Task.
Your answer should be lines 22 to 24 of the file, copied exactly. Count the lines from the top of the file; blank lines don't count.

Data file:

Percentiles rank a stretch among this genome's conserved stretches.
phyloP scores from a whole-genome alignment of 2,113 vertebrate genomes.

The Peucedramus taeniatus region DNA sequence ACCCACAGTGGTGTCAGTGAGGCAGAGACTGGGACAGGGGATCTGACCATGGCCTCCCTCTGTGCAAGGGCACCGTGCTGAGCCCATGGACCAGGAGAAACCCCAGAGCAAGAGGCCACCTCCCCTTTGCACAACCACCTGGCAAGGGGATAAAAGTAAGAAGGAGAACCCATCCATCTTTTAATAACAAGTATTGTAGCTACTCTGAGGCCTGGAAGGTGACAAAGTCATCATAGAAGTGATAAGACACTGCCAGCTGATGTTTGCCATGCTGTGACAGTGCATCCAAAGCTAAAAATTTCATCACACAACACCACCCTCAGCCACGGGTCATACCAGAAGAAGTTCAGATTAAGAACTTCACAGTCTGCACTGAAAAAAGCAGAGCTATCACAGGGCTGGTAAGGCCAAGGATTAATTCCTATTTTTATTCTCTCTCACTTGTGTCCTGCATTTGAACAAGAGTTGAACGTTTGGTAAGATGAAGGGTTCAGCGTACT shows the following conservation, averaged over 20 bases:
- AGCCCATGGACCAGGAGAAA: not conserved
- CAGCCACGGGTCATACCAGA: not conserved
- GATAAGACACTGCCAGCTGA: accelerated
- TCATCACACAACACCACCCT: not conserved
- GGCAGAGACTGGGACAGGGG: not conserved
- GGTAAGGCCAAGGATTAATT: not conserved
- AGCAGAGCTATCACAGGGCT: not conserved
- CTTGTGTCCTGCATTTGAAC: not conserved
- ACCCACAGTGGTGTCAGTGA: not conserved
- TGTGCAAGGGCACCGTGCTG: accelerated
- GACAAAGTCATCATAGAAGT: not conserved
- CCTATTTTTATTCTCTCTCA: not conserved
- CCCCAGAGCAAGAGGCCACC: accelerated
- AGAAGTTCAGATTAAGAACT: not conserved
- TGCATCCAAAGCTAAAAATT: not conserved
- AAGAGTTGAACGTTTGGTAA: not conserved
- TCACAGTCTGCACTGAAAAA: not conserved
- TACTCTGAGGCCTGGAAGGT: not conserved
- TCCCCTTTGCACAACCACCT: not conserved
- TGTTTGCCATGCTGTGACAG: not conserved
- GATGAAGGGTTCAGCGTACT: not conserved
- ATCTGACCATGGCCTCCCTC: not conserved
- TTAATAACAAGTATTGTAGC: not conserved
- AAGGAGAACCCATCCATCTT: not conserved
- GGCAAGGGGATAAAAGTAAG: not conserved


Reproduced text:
- TCCCCTTTGCACAACCACCT: not conserved
- TGTTTGCCATGCTGTGACAG: not conserved
- GATGAAGGGTTCAGCGTACT: not conserved